Hussain-Gambles et al. [14, 15] Systematic and thematic review with about 38 studies (number not reported estimated from reference list) Ethnic minority groups Participant fear and mistrust, inappropriate exclusion criteria and study designs, costs to researchers, lack of ethnic staff, socio-cultural issues, cultural myths N/A – review of barriers only Under-representation caused by a combination of factors that need to be addressed. Potential strategies are discussed, but not included in the review (such as strategies to reduce fear and mistrust, education and training, community links and advocacy, outreach strategies, recruitment through primary health care) to address barriers.
Ford et al. [132] Systematic review with 46 studies Racial and ethnic minorities, older, rural and low socioeconomic status Mistrust of research, perceived harms, costs, transport, lack of education, time, fear, family, provider attitudes and characteristics, communication, lack of protocols, religious/spiritual beliefs, low health literacy, culture N/A – review of barriers only Concluded under-represented groups face numerous barriers to participation in cancer-related trials.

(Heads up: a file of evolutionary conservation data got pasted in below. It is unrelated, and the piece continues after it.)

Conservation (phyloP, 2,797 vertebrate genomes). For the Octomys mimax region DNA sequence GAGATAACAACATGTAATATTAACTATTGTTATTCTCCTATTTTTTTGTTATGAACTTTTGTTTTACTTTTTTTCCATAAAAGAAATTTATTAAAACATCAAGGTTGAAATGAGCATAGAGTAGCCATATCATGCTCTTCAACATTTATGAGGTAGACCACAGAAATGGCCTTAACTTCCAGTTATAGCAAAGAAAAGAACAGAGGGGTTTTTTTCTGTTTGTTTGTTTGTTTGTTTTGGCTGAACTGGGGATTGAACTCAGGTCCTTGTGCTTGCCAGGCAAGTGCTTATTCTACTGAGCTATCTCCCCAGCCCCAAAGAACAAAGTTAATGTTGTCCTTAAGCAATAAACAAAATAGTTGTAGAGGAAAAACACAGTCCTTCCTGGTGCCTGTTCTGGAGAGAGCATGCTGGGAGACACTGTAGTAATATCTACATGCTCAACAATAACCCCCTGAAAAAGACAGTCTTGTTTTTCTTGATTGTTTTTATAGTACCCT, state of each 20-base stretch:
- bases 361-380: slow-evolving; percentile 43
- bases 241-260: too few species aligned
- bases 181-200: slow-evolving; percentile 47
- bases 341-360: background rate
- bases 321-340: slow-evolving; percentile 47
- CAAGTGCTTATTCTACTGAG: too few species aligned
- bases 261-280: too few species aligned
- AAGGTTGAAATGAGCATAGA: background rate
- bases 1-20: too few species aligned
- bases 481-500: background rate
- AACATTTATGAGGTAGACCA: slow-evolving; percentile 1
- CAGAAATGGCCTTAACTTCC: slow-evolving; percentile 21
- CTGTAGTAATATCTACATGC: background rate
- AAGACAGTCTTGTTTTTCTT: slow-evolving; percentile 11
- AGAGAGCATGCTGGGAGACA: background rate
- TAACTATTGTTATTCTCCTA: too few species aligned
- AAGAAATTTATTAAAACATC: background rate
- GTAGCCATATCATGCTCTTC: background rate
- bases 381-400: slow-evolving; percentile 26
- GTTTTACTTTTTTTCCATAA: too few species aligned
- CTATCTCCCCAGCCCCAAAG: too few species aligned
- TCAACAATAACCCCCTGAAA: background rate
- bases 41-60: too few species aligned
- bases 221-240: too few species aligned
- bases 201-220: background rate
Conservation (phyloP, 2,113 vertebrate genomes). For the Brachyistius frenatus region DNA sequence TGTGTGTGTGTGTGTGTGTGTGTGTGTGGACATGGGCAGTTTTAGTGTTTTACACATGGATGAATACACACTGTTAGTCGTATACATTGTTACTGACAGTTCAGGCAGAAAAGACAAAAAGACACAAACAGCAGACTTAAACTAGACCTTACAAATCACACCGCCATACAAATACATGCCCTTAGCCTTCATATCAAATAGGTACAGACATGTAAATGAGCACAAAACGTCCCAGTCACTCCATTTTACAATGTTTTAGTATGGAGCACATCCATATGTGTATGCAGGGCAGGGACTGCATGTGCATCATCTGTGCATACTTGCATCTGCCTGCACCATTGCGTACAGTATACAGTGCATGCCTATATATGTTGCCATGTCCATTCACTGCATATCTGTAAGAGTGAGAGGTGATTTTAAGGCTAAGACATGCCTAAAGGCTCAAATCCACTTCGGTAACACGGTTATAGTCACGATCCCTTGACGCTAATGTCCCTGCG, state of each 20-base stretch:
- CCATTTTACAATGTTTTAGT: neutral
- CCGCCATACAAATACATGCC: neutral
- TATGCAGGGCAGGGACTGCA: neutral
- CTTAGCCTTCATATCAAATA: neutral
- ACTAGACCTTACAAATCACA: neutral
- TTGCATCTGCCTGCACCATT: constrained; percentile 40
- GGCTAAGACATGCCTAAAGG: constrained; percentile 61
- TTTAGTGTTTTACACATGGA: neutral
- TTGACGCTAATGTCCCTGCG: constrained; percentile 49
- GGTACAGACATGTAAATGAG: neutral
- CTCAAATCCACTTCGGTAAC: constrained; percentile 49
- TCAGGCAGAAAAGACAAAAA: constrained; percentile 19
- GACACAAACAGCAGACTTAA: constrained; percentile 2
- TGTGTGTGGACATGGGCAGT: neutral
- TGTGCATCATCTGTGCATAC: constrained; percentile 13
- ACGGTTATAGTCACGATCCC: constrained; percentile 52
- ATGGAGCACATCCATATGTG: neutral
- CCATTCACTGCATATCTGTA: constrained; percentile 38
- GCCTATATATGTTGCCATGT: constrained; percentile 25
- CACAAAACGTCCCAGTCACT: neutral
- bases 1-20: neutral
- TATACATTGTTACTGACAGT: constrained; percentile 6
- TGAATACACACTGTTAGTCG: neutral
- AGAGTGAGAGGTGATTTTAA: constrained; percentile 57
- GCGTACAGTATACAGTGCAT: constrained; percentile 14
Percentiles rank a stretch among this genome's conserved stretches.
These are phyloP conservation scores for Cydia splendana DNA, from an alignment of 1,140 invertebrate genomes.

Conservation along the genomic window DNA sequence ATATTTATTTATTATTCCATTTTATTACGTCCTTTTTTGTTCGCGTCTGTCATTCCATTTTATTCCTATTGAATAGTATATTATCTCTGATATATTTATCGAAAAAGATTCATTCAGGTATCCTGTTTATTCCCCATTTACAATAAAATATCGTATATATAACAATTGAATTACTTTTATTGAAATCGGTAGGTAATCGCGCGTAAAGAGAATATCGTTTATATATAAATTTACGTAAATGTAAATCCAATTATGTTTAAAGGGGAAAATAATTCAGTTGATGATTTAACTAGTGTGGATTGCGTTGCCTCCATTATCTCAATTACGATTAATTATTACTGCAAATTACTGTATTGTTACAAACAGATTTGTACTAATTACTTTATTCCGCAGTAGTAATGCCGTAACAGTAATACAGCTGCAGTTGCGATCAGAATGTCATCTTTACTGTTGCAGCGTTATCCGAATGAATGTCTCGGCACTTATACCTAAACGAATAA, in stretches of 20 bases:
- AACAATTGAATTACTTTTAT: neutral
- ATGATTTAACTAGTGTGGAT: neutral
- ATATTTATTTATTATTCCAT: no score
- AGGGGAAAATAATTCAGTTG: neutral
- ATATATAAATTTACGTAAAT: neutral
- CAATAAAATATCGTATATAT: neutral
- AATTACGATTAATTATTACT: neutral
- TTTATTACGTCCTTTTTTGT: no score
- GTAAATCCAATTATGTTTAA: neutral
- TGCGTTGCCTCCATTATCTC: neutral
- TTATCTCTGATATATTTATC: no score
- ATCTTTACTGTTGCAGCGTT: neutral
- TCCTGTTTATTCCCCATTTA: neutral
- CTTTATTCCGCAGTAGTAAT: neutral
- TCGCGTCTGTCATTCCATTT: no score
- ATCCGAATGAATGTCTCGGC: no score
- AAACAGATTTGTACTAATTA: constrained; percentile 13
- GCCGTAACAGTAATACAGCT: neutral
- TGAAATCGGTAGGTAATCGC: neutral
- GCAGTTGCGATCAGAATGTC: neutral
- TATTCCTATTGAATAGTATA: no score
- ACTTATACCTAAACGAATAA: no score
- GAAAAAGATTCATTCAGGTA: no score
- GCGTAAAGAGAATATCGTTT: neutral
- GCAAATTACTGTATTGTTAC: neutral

Guiliano et al. [144] Non-systematic narrative review ‘Minority’ groups Structural, cultural and linguistic factors limiting participation in cancer research N/A- review of barriers Research where participants feel ownership, trust and receive results more likely to increase participation.